People who casually use the term “piracy” to refer to the unauthorized exchange of copyrighted music, movies, books, and software would gain a deeper understanding of the terms they use by picking up the highly readable book Villains of All Nations: Atlantic Pirates in the Golden Age by Marcus Rediker. This recently released study (Beacon Press, ISBN 0-8070-5024-5) describes the lives and political significance of pirates at the period of their greatest growth during the early eighteenth century.
Pirates, in Rediker’s analysis, were more than just thieves. They created an alternative way to regard work, society, and life’s pleasures in an economically and religiously repressive age.
By the eighteenth century, pirates–their ranks fortified by political dissidents and utopian communalists–had created an on-board ethos of democracy, sharing, and mutual insurance. (They created the earliest social security system.) This is in contrast to the military and trading ships of the day, ruled by absolutist captains who cheated their staff, kept food and water rations criminally low, and freely employed the whip.
The pirates treated people of all races equally, in contrast to the racist practices of their opponents that reached its extreme in slave trading. The pirates admitted women to their ranks and apparently were sexually loose.
The pirates spoke consciously and articulately about the oppression of sailors and others by the sinfully rich capitalists and traders of their time, and refused to be placated by the religious platitudes of such status-quo philosophers as Cotton Mather. (In fact, Cotton Mather admitted to some extent that the pirates were right.)
Rediker does not prettify pirates. He says forthright they were not just bandits and murderers but also terrorists–in the sense that they used violence to create fear and bend others to their will. Still, they possessed a sense of justice and chivalry that is usually missing from modern military engagements.
Pirates were dissolute, destructive, and often drunk. But this represented an excess of their basic vision of freedom: freedom from masters, freedom from the fear of sin, freedom from hunger.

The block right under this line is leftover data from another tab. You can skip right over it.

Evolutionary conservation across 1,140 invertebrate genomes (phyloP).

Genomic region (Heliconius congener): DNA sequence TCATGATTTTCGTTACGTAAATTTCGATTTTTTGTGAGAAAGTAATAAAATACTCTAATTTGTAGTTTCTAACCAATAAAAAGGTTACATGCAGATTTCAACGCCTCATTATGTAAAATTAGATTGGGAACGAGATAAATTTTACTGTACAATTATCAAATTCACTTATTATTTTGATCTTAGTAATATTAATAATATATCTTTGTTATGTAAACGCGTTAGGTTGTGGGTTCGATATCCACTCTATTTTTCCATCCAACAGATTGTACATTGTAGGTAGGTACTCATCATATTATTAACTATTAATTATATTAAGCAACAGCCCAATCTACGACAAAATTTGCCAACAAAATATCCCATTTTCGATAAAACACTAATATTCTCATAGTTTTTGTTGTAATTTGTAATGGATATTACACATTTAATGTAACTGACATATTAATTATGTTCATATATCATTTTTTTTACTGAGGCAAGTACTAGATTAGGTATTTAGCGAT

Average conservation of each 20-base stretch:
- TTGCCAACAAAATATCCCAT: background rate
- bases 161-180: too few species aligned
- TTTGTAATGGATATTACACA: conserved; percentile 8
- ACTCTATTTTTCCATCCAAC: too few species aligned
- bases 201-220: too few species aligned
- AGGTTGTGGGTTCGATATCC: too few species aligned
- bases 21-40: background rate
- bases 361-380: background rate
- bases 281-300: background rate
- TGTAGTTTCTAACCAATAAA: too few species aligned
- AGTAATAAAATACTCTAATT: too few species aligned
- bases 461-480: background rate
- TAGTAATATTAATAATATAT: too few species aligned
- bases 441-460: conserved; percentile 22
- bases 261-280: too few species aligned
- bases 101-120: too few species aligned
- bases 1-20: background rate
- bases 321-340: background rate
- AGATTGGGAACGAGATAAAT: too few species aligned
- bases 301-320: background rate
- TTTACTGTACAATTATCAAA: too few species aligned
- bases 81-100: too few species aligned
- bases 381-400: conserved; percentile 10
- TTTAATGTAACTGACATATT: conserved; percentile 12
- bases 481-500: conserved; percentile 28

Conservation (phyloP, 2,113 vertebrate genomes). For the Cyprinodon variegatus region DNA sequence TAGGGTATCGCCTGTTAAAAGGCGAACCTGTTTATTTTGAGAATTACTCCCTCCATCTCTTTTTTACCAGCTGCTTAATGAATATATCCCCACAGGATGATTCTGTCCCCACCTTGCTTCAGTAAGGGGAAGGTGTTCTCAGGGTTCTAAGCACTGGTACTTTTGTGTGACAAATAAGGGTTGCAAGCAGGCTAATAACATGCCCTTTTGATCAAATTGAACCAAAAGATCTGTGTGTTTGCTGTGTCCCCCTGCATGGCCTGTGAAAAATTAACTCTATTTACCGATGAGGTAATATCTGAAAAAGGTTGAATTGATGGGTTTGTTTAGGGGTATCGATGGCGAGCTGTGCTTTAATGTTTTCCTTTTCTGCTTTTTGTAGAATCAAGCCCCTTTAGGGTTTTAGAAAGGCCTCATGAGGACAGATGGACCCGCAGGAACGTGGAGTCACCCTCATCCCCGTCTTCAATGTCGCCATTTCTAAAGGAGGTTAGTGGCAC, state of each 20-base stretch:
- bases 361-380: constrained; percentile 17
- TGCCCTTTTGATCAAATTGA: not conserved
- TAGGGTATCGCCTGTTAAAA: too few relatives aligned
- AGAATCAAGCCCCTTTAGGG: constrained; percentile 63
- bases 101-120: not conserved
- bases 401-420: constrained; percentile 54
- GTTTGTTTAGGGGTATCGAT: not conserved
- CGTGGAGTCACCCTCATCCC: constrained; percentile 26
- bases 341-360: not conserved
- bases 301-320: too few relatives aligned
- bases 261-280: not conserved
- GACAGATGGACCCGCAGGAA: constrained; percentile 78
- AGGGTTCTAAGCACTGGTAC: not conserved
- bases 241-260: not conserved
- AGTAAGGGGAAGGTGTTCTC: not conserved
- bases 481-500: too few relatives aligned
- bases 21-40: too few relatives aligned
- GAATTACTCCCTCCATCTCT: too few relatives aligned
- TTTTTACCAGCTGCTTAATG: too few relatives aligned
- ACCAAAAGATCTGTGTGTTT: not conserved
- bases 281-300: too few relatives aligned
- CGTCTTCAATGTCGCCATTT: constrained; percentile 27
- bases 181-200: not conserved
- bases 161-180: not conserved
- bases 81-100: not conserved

Is it difficult to find a common thread between the villification of eighteenth-century pirates and the villification of people who trade or illegally sell music, moves, books, and software today? Like the old pirates, the information traders create a bounty from the work of others (the artists and writers). But at the same time, they create a new vision of information democracy that contrasts positively with the control freaks and commercial cynicism of the mainstream media conglomerates.
Information traders promote diversity, by allowing people to sample dated and unusual works. In an age where radio stations and movie studios bend their offerings to the profit-based goals of an increasingly small number of owners, this is crucial. Information traders also allow communities to form around works–something studios would like to do but are usually too controlling and hidebound to carry off.
Do information traders hurt the industry, as studios and software manufacturers like to claim? Well, revenues for music and movies are going down. But figuring out what lies behind that statistic is a tough undertaking.
It could be–as many claim–that people aren’t buying much because studios are just suppressing innovation and desperately putting out warmed-over imitations of the same lousy junk year after year.
It could also be–as others claim–that in a bad economy, people aren’t so willing to pay the inflated prices charged for the CDs and movies.
Or it could be–as the studios claim–that people use shared or illegally sold copies instead of paying their fair royalties. This claim has to be weighed against a massive amount of anecdotal evidence–such as everybody I’ve heard talk about their downloading–that says people buy more CDs when they get a chance to sample music online for free. Information traders therefore drive forward the entertainment industry. Low-cost authorized music services may eventually take advantage of this trend. But it’s hard to imagine any authorized service offering the wealth of obscure and challenging works one can get from unauthorized networks.
In emerging economies, anyway, the main source of infringement is not peer-to-peer downloading, but conventional copying and distribution. This phenomenon should have been considered by music and movie executives when digital media first emerged; anyone worth his six-figure salary would have prepared a business case to deal with it.
Villians of All Nations, in showing the environment that created, and was in turn created by, the illegal behavior of one generation, provides much food for thought in our own age, whose direction is increasingly dominated by a wide range of illegal behavior: undocumented immigrants, squatting, drug dealing, arms smuggling, money laundering, terrorism, and–yes–actual sea-based piracy. But in particular, Villians of All Nations can deepen the debate around unauthorized information trading.
Is there an upside to piracy?